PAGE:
The pilot of a drone that was hit by a Black Hawk army helicopter near Staten Island, New York, in September, was not even aware that his drone was involved in a collision. This is evident from an investigation by the US National Transportation Safety Board (NTSB) into the incident.

The occurrence took place on September 21, 2017. The UH-60 Black Hawk helicopter was flying at an altitude of 100 meters southeast of Staten Island at the time of the collision, when the occupants heard a loud tap. It soon became apparent that the army helicopter had been hit by a drone, once it hit the ground, as debris from the drone - a DJI Phantom 4 - was found in the air intake of the helicopter's oil cooler.

The collision resulted in a damaged rotor blade and a dent in a window frame.

An investigation by the NTSB showed that the drone was flying no less than four kilometers away from the driver at the time of the collision, well out of sight distance. The flight took place after sunset and, moreover, at the time of the collision, a temporary flight ban was in effect for civil air traffic, including drones. The owner of the drone could be traced on the basis of serial numbers in the found part.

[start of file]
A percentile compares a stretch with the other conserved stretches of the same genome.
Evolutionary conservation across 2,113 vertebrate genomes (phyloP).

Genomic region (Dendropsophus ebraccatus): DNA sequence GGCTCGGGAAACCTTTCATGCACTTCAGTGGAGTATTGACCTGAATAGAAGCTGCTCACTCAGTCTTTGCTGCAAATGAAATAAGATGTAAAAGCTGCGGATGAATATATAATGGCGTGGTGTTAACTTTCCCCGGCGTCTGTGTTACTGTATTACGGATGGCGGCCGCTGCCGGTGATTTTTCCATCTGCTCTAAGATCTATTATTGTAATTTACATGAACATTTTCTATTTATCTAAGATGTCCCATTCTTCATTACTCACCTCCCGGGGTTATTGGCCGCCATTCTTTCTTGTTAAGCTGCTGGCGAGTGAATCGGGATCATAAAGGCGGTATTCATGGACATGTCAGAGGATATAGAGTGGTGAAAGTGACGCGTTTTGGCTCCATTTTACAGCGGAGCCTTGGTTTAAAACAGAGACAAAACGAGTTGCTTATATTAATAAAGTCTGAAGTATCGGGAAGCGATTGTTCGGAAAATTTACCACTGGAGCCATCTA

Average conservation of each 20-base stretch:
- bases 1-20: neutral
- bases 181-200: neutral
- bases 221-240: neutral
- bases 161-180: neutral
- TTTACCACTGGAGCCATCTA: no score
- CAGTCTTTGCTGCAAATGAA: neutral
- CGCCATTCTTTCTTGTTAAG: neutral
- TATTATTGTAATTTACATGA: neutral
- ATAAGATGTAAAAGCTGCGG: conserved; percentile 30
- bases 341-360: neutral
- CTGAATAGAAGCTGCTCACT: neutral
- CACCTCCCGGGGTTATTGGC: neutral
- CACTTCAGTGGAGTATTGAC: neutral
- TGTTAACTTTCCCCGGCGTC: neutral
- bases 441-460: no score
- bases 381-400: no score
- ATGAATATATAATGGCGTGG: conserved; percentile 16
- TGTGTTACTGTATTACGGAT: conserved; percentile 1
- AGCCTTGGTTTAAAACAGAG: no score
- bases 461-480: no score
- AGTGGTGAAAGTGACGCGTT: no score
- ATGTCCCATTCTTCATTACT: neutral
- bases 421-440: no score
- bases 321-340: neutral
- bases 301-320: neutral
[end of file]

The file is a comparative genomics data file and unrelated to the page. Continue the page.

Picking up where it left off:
The drone pilot in question does not even seem to have noticed that the connection with the drone was lost. It was only when approached by the NTSB investigation team that he was told the real cause of the loss of his aircraft: until then, he had assumed that the drone had fallen from the sky and was in the sea due to a malfunction landed.

The person in question was not aware that in the US a drone must always be flown within sight distance and that it is prohibited to fly outside the daylight period. The man also had no idea that a Temporary Flight Restriction (TFR) had been set. He was also not notified of this in the DJI Go 4 app, since he used a tablet without an internet connection. And although the man knew that helicopters often flew in the area, he said he did not realize that his drone could pose a danger to manned air traffic.

Source: Dronewatch